Burrowing Owl, first seen at Floyd Lamb State Park, this one was at Ash Meadows. Our sixth species of owl, if you count the dead Barn Owl on the road in Texas that is
An excellent days birding. We left our Las Vegas resort apartment for the last time and headed for Floyd Lamb State Park, on the edge of the city. Armed with some recent intel from Carol & Ken, we were looking for Burrowing Owl. We entered the stoney desert enclosure, opposite the pay booth, and quickly encountered our first ‘night birds’ – actually several Lesser Nighthawk, flying around us and obligingly perched-up close-by. Then Jane spotted the first of several Burrowing Owl, on the distant sand cliff. We eventually saw at least three and came across them later at the Ash Meadows National Wildlife Refuge. Next we made a return visit to the Desert National Wildlife Refuge where the birding was as good, if not better, than our previous visit. Here we added Sagebrush Sparrow, on the approach road, and then, in or around the orchard, Evening Grosbeak, Blue Grosbeak and an out of range Northern Parula. The afternoon was spent at the desert oasis reserve of Ash Meadows. The most interesting wildlife here were not birds, although we did see Wilson’s Phalarope and Snowy Plover, but Desert Longhorns – a sort of mountain sheep and a critically endangered fish – the Armagosa Pupfish, which can only be found in a few desert spring ponds on the Ash Meadows reserve – no where else in the world! They can survive in less than an inch of water, at temperatures over 90 degrees.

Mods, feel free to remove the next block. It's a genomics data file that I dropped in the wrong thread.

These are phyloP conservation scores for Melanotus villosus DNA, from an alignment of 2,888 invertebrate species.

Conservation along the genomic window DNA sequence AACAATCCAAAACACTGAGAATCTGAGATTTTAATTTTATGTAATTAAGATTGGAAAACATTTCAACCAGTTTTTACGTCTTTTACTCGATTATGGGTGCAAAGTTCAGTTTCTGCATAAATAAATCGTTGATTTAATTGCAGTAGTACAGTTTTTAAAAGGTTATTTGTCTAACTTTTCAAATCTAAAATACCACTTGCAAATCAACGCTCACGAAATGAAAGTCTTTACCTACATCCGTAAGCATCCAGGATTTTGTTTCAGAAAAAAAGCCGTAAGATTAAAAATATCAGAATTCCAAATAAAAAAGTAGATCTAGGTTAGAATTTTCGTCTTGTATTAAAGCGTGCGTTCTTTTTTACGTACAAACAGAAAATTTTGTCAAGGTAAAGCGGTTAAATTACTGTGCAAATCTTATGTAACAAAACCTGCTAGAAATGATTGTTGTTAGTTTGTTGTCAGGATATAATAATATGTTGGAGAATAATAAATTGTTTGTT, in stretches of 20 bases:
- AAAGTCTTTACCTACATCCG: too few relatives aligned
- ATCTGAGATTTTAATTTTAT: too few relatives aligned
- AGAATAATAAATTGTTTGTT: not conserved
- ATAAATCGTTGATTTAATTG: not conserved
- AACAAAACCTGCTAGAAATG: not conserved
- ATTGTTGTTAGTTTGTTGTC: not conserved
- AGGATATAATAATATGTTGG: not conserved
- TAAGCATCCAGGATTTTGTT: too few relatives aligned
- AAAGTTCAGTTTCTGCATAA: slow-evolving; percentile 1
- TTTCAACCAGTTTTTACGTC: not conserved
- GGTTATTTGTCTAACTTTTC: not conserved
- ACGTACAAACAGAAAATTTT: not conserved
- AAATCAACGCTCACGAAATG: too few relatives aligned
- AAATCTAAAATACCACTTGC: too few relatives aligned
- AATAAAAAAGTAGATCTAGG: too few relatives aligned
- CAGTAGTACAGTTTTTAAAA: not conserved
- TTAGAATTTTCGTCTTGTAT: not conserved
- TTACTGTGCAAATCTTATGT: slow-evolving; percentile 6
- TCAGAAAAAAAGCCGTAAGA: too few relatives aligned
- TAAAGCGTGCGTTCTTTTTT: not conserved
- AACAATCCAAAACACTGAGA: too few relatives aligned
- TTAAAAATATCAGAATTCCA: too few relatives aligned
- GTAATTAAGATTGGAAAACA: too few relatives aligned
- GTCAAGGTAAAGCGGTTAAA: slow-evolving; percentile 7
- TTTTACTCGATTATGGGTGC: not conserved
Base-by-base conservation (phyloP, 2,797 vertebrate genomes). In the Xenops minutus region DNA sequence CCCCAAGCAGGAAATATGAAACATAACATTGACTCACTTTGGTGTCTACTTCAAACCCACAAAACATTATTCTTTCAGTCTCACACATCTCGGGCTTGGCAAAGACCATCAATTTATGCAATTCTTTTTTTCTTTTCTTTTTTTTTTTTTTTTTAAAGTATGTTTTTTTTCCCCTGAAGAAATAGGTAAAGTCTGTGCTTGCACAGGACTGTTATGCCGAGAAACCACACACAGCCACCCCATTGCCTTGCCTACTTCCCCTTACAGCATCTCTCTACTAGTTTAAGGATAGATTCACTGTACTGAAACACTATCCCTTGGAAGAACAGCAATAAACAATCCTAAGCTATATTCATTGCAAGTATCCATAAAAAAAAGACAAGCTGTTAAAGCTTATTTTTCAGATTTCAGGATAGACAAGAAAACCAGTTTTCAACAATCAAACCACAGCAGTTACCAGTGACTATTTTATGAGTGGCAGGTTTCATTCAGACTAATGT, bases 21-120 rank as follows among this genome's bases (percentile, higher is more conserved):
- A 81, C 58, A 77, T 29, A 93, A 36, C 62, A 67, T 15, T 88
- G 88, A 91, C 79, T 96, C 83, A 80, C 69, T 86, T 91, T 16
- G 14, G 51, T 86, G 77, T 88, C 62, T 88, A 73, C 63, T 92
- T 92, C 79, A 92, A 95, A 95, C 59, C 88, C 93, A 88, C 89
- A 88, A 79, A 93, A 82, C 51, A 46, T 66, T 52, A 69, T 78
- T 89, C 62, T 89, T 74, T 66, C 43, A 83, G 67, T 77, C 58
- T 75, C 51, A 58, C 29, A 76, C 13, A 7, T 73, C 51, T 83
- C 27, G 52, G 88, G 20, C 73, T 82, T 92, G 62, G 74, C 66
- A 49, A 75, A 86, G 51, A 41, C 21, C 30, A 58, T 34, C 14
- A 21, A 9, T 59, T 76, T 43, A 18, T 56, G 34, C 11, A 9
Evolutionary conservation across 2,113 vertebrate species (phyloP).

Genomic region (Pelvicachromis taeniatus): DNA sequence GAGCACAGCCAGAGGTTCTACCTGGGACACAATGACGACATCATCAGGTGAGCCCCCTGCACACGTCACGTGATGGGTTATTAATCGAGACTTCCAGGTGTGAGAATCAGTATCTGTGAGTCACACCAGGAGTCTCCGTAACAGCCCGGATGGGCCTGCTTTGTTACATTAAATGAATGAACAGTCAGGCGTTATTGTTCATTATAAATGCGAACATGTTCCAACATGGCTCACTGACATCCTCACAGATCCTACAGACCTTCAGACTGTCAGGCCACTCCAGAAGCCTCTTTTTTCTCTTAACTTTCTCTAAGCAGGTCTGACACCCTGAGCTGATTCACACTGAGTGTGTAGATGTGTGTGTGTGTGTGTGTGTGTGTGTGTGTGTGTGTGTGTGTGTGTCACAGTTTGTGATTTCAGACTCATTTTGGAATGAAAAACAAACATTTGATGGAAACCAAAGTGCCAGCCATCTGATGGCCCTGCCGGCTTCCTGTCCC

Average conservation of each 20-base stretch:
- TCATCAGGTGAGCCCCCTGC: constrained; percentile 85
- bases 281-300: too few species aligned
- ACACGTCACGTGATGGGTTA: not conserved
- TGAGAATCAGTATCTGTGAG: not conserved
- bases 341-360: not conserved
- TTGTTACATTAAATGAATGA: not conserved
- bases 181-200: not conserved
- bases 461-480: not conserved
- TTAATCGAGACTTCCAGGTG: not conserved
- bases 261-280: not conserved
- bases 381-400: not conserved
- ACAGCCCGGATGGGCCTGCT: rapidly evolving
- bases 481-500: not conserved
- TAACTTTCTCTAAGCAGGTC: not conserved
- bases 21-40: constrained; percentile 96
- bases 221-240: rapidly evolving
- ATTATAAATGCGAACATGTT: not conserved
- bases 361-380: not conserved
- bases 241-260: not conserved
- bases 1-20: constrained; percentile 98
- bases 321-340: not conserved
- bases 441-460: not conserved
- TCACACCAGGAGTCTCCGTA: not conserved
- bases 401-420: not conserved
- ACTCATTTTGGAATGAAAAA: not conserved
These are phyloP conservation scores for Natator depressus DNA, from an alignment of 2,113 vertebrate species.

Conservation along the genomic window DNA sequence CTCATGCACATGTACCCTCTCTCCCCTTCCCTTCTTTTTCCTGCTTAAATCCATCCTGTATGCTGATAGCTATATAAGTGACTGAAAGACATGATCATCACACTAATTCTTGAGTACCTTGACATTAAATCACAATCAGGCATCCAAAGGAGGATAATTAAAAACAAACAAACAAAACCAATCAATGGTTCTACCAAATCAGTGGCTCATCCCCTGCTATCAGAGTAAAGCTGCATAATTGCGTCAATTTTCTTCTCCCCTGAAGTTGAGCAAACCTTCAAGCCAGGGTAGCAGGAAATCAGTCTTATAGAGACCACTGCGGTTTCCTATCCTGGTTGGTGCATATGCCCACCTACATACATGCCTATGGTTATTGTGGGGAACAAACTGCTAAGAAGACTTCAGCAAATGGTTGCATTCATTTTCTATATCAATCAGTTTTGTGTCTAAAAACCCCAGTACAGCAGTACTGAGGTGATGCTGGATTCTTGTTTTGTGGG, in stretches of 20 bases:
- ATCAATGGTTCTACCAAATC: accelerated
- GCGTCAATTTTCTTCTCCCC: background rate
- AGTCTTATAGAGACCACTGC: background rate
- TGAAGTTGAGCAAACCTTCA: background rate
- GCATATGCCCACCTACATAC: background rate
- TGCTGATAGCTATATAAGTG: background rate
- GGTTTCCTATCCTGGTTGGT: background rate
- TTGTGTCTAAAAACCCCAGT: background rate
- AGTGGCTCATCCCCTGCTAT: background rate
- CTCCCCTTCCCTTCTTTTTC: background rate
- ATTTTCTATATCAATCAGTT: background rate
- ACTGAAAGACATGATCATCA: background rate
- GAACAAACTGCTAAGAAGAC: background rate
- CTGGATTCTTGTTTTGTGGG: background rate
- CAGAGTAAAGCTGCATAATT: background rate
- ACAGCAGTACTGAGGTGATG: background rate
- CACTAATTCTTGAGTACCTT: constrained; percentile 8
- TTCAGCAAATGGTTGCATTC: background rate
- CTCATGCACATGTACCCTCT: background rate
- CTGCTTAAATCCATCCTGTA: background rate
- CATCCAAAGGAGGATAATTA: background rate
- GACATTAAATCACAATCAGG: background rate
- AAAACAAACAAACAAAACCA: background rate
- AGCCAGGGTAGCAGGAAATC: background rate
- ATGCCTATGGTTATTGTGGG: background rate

Also seen at Floyd Lamb and again around our Armagosa Valley casino accommodation in the desert, Lesser Nighthawk
Ash Meadows is home to some critically endangered fish – Armagosa Pupfish. This is my pitiful attempt to photograph them in their desert spring pond home!
I had more success photographing the pond
Desert Longhorns, near-by